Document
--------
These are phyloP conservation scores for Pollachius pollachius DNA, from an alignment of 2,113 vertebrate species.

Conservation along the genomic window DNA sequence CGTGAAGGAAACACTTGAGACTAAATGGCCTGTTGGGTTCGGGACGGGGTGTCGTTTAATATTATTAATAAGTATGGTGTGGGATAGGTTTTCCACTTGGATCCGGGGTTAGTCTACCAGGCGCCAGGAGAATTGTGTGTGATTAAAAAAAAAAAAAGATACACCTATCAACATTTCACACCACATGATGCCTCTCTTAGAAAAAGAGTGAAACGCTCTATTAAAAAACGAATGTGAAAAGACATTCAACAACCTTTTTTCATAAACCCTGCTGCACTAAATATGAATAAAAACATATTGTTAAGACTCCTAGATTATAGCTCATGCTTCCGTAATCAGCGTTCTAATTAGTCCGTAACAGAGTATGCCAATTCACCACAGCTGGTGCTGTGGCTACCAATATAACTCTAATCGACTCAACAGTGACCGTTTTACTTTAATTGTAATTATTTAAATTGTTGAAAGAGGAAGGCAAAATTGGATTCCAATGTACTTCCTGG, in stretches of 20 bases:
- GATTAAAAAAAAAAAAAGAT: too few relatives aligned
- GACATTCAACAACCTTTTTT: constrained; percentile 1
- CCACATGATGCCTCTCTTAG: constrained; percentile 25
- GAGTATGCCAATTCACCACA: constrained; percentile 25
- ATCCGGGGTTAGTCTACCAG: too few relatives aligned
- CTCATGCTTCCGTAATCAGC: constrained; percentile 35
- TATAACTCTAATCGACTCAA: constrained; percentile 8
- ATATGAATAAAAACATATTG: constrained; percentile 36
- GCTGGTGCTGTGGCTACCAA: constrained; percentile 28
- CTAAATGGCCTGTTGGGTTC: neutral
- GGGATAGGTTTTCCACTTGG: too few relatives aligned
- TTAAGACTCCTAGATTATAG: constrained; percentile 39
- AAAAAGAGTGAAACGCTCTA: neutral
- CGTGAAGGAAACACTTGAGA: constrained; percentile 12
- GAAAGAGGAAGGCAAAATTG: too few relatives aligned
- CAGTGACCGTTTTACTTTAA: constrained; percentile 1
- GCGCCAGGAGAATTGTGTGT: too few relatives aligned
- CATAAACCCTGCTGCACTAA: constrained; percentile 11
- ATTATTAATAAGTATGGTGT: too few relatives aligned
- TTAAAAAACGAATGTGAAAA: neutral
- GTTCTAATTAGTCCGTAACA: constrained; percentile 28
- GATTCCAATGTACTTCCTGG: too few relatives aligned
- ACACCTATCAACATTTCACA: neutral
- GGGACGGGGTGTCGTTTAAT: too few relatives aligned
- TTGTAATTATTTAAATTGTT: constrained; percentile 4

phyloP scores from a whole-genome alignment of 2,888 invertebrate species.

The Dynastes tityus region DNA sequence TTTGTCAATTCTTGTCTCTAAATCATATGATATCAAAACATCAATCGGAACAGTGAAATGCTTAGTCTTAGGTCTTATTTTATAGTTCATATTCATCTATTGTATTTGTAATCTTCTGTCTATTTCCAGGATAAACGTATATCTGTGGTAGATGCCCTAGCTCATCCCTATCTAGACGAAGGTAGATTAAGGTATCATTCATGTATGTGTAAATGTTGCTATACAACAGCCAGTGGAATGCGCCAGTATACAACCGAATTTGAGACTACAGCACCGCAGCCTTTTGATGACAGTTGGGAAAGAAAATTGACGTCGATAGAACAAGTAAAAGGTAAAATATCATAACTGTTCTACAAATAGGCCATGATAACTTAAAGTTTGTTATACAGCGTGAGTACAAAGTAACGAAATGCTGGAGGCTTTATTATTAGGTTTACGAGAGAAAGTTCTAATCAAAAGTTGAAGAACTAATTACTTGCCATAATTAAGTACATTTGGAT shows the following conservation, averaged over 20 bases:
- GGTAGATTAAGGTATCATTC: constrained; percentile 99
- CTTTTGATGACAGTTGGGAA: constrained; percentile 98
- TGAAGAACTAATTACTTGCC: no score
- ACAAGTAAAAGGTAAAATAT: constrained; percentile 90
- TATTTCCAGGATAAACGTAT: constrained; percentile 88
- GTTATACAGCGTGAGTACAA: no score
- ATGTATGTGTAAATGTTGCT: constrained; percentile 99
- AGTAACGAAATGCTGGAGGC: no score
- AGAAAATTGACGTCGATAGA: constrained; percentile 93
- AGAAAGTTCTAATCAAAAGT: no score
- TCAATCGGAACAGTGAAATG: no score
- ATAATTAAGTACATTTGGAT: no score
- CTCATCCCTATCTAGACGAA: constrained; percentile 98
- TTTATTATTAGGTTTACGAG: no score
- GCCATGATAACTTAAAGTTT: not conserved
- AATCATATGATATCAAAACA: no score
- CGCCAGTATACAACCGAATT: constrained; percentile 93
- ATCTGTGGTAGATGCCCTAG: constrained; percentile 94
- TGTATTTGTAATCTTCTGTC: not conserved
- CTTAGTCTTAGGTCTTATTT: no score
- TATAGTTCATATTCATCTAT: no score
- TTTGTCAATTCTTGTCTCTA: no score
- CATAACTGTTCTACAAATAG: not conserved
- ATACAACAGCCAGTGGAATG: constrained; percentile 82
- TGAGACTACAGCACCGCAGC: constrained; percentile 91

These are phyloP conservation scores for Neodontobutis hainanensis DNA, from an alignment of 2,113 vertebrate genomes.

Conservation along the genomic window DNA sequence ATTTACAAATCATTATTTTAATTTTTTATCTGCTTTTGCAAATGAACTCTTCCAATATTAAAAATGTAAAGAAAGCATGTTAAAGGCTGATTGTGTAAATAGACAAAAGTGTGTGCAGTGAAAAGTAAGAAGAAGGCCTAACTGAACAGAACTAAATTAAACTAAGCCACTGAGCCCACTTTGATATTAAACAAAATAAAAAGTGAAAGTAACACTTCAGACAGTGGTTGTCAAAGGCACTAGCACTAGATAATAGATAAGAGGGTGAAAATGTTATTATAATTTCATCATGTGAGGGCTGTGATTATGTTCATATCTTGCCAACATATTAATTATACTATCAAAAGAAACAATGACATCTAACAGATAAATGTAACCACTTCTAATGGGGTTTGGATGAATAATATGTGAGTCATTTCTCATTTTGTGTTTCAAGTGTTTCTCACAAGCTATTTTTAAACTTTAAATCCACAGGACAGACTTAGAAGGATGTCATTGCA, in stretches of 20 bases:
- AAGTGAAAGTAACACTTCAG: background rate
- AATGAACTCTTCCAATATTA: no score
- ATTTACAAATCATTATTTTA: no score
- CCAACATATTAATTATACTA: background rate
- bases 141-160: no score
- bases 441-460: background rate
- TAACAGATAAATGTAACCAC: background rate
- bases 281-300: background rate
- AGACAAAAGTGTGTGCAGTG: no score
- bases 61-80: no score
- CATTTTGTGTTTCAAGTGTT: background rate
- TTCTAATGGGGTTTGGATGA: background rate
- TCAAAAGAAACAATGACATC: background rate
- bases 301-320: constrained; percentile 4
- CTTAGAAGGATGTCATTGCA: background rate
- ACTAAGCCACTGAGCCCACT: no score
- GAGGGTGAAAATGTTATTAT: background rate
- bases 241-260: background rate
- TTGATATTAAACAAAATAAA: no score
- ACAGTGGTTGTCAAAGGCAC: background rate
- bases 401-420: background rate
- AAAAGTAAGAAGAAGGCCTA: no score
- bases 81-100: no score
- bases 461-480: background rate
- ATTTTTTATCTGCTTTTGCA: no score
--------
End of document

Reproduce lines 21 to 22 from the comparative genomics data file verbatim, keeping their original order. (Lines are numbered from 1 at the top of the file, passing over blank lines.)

- ATTATTAATAAGTATGGTGT: too few relatives aligned
- TTAAAAAACGAATGTGAAAA: neutral